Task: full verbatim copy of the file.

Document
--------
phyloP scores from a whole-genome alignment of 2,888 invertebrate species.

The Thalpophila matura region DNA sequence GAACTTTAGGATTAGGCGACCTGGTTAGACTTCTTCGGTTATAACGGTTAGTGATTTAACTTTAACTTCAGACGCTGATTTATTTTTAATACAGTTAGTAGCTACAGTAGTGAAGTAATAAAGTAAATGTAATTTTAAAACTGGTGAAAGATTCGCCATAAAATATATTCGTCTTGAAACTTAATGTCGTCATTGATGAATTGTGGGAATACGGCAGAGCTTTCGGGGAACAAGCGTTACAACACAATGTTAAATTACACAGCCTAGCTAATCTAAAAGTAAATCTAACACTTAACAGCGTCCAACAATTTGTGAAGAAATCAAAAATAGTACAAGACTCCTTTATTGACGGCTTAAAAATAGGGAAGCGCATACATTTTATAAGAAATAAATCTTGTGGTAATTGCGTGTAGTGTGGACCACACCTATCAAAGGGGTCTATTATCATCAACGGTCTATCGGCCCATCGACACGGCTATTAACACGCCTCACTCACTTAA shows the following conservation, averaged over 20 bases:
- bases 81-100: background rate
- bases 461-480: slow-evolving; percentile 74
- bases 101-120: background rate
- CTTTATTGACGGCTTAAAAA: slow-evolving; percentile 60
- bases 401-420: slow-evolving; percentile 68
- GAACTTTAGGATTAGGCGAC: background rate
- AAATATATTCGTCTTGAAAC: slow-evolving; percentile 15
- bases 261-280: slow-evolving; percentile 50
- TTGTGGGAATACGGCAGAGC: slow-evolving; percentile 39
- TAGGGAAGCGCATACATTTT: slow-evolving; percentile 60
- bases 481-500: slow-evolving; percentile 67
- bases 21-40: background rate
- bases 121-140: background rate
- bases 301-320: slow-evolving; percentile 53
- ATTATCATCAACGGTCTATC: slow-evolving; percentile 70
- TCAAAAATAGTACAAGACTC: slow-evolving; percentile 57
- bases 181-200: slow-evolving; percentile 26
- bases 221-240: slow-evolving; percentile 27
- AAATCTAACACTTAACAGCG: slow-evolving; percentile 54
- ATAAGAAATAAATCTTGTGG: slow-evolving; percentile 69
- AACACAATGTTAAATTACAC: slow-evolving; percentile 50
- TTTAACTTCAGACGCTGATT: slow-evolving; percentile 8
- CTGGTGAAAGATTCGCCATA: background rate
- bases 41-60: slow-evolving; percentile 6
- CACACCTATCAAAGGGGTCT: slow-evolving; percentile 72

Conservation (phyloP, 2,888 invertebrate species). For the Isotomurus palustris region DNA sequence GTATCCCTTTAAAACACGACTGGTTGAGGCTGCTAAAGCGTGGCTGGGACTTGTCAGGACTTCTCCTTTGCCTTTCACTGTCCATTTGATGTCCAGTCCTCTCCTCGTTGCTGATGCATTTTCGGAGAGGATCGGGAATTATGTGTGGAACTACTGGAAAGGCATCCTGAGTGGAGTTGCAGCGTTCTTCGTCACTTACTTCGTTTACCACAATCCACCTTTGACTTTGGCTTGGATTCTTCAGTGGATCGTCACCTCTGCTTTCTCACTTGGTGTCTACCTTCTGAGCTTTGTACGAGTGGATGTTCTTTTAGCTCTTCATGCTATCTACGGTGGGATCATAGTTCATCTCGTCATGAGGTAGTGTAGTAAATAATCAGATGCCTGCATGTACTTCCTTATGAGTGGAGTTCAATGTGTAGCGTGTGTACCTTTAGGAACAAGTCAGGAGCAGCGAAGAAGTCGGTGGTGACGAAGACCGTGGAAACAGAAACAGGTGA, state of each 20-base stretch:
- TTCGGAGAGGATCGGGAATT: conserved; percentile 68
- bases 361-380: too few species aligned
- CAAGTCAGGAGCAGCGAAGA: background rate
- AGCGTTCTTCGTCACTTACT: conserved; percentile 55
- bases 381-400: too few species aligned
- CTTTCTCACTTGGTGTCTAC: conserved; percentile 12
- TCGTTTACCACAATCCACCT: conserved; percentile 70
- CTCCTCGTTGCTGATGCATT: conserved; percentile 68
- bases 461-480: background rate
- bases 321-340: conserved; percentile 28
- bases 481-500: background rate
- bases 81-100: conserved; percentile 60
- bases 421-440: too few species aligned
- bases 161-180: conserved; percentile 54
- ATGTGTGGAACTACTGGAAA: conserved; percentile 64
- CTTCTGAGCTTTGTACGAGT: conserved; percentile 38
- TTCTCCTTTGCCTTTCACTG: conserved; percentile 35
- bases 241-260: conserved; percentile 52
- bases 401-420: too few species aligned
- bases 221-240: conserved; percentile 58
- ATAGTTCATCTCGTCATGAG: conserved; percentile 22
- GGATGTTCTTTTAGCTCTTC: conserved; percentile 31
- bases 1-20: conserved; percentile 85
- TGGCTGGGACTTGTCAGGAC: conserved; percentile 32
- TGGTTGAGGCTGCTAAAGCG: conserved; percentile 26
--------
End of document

phyloP scores from a whole-genome alignment of 2,888 invertebrate species.

The Thalpophila matura region DNA sequence GAACTTTAGGATTAGGCGACCTGGTTAGACTTCTTCGGTTATAACGGTTAGTGATTTAACTTTAACTTCAGACGCTGATTTATTTTTAATACAGTTAGTAGCTACAGTAGTGAAGTAATAAAGTAAATGTAATTTTAAAACTGGTGAAAGATTCGCCATAAAATATATTCGTCTTGAAACTTAATGTCGTCATTGATGAATTGTGGGAATACGGCAGAGCTTTCGGGGAACAAGCGTTACAACACAATGTTAAATTACACAGCCTAGCTAATCTAAAAGTAAATCTAACACTTAACAGCGTCCAACAATTTGTGAAGAAATCAAAAATAGTACAAGACTCCTTTATTGACGGCTTAAAAATAGGGAAGCGCATACATTTTATAAGAAATAAATCTTGTGGTAATTGCGTGTAGTGTGGACCACACCTATCAAAGGGGTCTATTATCATCAACGGTCTATCGGCCCATCGACACGGCTATTAACACGCCTCACTCACTTAA shows the following conservation, averaged over 20 bases:
- bases 81-100: background rate
- bases 461-480: slow-evolving; percentile 74
- bases 101-120: background rate
- CTTTATTGACGGCTTAAAAA: slow-evolving; percentile 60
- bases 401-420: slow-evolving; percentile 68
- GAACTTTAGGATTAGGCGAC: background rate
- AAATATATTCGTCTTGAAAC: slow-evolving; percentile 15
- bases 261-280: slow-evolving; percentile 50
- TTGTGGGAATACGGCAGAGC: slow-evolving; percentile 39
- TAGGGAAGCGCATACATTTT: slow-evolving; percentile 60
- bases 481-500: slow-evolving; percentile 67
- bases 21-40: background rate
- bases 121-140: background rate
- bases 301-320: slow-evolving; percentile 53
- ATTATCATCAACGGTCTATC: slow-evolving; percentile 70
- TCAAAAATAGTACAAGACTC: slow-evolving; percentile 57
- bases 181-200: slow-evolving; percentile 26
- bases 221-240: slow-evolving; percentile 27
- AAATCTAACACTTAACAGCG: slow-evolving; percentile 54
- ATAAGAAATAAATCTTGTGG: slow-evolving; percentile 69
- AACACAATGTTAAATTACAC: slow-evolving; percentile 50
- TTTAACTTCAGACGCTGATT: slow-evolving; percentile 8
- CTGGTGAAAGATTCGCCATA: background rate
- bases 41-60: slow-evolving; percentile 6
- CACACCTATCAAAGGGGTCT: slow-evolving; percentile 72

Conservation (phyloP, 2,888 invertebrate species). For the Isotomurus palustris region DNA sequence GTATCCCTTTAAAACACGACTGGTTGAGGCTGCTAAAGCGTGGCTGGGACTTGTCAGGACTTCTCCTTTGCCTTTCACTGTCCATTTGATGTCCAGTCCTCTCCTCGTTGCTGATGCATTTTCGGAGAGGATCGGGAATTATGTGTGGAACTACTGGAAAGGCATCCTGAGTGGAGTTGCAGCGTTCTTCGTCACTTACTTCGTTTACCACAATCCACCTTTGACTTTGGCTTGGATTCTTCAGTGGATCGTCACCTCTGCTTTCTCACTTGGTGTCTACCTTCTGAGCTTTGTACGAGTGGATGTTCTTTTAGCTCTTCATGCTATCTACGGTGGGATCATAGTTCATCTCGTCATGAGGTAGTGTAGTAAATAATCAGATGCCTGCATGTACTTCCTTATGAGTGGAGTTCAATGTGTAGCGTGTGTACCTTTAGGAACAAGTCAGGAGCAGCGAAGAAGTCGGTGGTGACGAAGACCGTGGAAACAGAAACAGGTGA, state of each 20-base stretch:
- TTCGGAGAGGATCGGGAATT: conserved; percentile 68
- bases 361-380: too few species aligned
- CAAGTCAGGAGCAGCGAAGA: background rate
- AGCGTTCTTCGTCACTTACT: conserved; percentile 55
- bases 381-400: too few species aligned
- CTTTCTCACTTGGTGTCTAC: conserved; percentile 12
- TCGTTTACCACAATCCACCT: conserved; percentile 70
- CTCCTCGTTGCTGATGCATT: conserved; percentile 68
- bases 461-480: background rate
- bases 321-340: conserved; percentile 28
- bases 481-500: background rate
- bases 81-100: conserved; percentile 60
- bases 421-440: too few species aligned
- bases 161-180: conserved; percentile 54
- ATGTGTGGAACTACTGGAAA: conserved; percentile 64
- CTTCTGAGCTTTGTACGAGT: conserved; percentile 38
- TTCTCCTTTGCCTTTCACTG: conserved; percentile 35
- bases 241-260: conserved; percentile 52
- bases 401-420: too few species aligned
- bases 221-240: conserved; percentile 58
- ATAGTTCATCTCGTCATGAG: conserved; percentile 22
- GGATGTTCTTTTAGCTCTTC: conserved; percentile 31
- bases 1-20: conserved; percentile 85
- TGGCTGGGACTTGTCAGGAC: conserved; percentile 32
- TGGTTGAGGCTGCTAAAGCG: conserved; percentile 26